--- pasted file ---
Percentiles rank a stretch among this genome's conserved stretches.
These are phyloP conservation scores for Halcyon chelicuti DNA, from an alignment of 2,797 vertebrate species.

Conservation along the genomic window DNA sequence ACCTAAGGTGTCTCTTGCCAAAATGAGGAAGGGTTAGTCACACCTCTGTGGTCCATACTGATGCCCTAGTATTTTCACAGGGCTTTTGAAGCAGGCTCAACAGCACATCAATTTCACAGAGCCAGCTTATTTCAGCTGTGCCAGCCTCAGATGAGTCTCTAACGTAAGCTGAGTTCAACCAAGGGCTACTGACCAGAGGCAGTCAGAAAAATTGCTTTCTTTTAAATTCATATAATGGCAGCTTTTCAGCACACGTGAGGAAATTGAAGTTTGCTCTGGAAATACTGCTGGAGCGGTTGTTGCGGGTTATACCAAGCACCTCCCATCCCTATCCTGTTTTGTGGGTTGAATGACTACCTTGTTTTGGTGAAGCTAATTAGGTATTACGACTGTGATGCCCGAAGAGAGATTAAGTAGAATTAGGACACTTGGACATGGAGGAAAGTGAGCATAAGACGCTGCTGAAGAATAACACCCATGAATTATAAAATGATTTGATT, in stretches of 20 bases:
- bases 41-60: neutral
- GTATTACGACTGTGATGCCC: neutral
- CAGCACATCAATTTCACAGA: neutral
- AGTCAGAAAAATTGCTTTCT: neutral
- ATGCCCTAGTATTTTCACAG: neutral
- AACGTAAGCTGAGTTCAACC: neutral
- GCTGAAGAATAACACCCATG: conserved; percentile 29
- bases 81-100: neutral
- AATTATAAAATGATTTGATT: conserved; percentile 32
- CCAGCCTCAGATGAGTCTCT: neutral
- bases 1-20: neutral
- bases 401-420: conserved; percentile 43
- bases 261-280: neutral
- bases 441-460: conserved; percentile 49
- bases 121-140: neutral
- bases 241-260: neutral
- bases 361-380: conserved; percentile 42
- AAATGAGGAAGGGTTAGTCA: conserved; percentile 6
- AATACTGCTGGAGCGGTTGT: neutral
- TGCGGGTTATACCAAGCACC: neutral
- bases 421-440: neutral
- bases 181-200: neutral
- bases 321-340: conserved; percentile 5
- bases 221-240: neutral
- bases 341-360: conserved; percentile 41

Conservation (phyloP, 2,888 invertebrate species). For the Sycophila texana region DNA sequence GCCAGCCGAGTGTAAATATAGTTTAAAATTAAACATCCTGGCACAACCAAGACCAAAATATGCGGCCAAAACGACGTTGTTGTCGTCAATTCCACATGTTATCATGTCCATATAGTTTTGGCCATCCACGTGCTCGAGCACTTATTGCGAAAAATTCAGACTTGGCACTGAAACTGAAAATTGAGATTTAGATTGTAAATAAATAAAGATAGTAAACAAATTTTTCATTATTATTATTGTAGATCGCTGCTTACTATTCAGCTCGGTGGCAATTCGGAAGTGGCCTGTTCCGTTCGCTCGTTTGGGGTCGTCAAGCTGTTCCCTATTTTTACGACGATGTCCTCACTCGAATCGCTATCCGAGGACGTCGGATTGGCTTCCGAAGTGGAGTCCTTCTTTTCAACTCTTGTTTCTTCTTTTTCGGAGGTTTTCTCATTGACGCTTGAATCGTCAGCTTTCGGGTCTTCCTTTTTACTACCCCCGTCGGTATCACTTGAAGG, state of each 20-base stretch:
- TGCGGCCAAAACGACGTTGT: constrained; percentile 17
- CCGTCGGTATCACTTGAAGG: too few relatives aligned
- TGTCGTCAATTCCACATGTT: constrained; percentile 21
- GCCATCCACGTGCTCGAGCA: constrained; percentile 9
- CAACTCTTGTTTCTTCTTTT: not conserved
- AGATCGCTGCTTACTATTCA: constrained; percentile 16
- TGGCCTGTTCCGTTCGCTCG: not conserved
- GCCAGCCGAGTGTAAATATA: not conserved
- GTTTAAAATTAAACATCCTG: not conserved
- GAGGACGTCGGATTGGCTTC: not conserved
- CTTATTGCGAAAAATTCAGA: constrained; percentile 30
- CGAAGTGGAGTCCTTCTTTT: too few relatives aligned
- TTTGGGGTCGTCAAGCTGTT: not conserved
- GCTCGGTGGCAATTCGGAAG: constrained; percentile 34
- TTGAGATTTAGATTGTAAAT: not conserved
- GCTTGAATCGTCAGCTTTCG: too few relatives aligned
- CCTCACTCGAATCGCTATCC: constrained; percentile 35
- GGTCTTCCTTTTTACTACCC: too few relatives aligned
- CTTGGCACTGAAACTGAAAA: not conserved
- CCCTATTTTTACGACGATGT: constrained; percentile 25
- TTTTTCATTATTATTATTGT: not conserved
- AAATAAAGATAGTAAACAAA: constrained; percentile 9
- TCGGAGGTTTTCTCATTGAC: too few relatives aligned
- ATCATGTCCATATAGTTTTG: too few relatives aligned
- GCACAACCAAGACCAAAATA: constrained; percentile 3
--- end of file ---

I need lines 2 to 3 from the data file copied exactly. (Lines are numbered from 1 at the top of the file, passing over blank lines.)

These are phyloP conservation scores for Halcyon chelicuti DNA, from an alignment of 2,797 vertebrate species.

Conservation along the genomic window DNA sequence ACCTAAGGTGTCTCTTGCCAAAATGAGGAAGGGTTAGTCACACCTCTGTGGTCCATACTGATGCCCTAGTATTTTCACAGGGCTTTTGAAGCAGGCTCAACAGCACATCAATTTCACAGAGCCAGCTTATTTCAGCTGTGCCAGCCTCAGATGAGTCTCTAACGTAAGCTGAGTTCAACCAAGGGCTACTGACCAGAGGCAGTCAGAAAAATTGCTTTCTTTTAAATTCATATAATGGCAGCTTTTCAGCACACGTGAGGAAATTGAAGTTTGCTCTGGAAATACTGCTGGAGCGGTTGTTGCGGGTTATACCAAGCACCTCCCATCCCTATCCTGTTTTGTGGGTTGAATGACTACCTTGTTTTGGTGAAGCTAATTAGGTATTACGACTGTGATGCCCGAAGAGAGATTAAGTAGAATTAGGACACTTGGACATGGAGGAAAGTGAGCATAAGACGCTGCTGAAGAATAACACCCATGAATTATAAAATGATTTGATT, in stretches of 20 bases: